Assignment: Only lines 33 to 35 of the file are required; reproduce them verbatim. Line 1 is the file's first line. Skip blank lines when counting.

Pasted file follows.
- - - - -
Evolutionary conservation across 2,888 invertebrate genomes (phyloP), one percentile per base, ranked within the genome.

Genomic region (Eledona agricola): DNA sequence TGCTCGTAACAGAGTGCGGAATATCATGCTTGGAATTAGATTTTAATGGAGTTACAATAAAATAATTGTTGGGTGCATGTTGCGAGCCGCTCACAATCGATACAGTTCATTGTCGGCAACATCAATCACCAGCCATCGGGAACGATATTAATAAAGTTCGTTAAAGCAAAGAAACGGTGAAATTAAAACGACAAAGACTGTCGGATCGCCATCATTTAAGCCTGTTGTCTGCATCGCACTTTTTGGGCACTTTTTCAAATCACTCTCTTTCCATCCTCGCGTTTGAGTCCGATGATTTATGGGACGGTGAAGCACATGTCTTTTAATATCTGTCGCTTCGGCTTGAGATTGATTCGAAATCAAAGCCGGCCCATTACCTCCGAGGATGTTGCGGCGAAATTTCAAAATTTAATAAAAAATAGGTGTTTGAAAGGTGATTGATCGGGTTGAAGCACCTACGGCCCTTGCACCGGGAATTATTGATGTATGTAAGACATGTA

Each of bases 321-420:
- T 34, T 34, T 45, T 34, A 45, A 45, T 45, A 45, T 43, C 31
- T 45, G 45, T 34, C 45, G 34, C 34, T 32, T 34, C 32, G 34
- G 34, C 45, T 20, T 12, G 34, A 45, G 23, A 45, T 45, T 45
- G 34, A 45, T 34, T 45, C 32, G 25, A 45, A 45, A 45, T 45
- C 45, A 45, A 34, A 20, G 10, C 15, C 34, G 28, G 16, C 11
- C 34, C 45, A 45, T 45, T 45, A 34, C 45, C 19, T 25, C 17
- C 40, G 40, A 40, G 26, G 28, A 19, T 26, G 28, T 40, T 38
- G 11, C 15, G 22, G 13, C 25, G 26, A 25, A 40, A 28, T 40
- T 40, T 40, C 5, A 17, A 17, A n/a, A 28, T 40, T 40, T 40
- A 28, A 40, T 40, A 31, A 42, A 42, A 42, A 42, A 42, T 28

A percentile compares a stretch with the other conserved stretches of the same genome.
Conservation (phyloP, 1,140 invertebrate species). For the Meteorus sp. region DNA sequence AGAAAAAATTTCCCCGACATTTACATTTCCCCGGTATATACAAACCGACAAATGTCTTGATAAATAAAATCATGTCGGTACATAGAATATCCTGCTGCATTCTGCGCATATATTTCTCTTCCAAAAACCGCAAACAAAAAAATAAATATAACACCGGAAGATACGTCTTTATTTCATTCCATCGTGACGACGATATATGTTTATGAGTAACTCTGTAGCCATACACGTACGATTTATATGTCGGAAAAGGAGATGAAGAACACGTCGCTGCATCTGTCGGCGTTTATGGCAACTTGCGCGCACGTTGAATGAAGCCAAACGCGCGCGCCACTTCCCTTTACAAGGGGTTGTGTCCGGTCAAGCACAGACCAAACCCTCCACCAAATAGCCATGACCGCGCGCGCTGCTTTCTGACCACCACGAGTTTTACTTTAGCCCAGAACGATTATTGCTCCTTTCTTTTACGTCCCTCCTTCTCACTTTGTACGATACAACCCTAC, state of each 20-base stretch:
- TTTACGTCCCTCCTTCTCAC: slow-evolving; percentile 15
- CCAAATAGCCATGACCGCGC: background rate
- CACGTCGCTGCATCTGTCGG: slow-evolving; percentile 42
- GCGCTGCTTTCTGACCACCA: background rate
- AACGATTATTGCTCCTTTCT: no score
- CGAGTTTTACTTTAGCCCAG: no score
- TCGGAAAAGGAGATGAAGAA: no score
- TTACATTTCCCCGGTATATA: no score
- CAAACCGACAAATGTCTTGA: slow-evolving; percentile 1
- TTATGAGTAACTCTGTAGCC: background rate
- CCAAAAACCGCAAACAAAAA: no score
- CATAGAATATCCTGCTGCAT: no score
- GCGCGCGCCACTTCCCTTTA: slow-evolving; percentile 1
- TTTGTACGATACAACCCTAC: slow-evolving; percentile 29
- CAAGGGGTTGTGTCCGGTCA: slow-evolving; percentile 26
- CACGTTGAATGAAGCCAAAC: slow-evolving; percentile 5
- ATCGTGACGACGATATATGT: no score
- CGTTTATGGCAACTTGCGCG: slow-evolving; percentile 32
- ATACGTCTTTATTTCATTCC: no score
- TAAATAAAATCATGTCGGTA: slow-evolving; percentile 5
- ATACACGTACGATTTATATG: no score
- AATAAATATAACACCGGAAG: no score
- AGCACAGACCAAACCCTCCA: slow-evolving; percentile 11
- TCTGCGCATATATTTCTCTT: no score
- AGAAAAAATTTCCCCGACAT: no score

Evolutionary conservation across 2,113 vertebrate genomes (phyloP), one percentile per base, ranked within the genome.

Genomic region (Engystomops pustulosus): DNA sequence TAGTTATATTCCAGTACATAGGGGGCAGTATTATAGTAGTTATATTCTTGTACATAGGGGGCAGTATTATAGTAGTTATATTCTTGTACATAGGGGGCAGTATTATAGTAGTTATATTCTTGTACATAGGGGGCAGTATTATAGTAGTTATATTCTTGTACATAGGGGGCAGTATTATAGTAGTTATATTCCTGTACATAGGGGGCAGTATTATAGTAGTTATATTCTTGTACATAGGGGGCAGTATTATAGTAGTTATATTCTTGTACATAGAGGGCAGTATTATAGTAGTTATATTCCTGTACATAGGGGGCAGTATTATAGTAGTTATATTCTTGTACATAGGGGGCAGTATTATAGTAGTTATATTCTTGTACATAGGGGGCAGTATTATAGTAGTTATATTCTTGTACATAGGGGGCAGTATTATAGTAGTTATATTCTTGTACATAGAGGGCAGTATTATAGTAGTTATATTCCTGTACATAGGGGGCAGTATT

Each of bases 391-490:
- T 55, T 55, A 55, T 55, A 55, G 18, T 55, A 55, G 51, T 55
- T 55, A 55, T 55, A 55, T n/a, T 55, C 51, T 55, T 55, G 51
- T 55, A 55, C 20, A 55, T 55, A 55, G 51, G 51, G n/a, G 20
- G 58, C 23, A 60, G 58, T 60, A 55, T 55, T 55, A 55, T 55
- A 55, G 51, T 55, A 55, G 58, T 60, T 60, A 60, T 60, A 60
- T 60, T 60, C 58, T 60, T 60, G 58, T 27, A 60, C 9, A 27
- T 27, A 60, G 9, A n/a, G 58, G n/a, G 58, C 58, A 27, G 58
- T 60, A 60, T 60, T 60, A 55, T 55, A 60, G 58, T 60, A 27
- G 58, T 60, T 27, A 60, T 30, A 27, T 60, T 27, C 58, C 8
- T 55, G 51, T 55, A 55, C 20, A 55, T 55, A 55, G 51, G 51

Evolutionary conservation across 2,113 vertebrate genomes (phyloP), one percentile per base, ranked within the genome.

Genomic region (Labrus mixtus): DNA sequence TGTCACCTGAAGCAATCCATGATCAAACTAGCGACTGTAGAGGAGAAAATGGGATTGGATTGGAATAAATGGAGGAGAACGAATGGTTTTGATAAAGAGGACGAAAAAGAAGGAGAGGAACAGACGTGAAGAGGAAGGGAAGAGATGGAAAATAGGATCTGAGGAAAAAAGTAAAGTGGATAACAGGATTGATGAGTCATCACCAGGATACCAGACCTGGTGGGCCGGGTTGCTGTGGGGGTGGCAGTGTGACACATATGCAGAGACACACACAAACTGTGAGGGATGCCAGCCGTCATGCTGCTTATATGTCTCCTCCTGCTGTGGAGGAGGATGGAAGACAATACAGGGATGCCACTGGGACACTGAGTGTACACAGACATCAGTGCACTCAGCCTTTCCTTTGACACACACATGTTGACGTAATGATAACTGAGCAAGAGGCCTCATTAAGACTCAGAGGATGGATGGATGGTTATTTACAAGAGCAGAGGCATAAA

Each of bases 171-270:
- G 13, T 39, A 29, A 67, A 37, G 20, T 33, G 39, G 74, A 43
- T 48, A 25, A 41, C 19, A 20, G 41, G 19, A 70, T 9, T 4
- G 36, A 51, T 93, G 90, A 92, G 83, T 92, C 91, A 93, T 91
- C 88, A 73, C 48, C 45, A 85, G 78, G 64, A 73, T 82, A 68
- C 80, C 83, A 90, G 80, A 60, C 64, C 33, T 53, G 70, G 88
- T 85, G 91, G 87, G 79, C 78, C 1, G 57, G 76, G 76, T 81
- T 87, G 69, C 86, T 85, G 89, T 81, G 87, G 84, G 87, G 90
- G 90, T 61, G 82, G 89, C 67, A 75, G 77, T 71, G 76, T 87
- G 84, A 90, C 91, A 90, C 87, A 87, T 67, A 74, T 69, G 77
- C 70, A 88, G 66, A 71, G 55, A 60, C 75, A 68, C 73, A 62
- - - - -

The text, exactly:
- CGTTTATGGCAACTTGCGCG: slow-evolving; percentile 32
- ATACGTCTTTATTTCATTCC: no score
- TAAATAAAATCATGTCGGTA: slow-evolving; percentile 5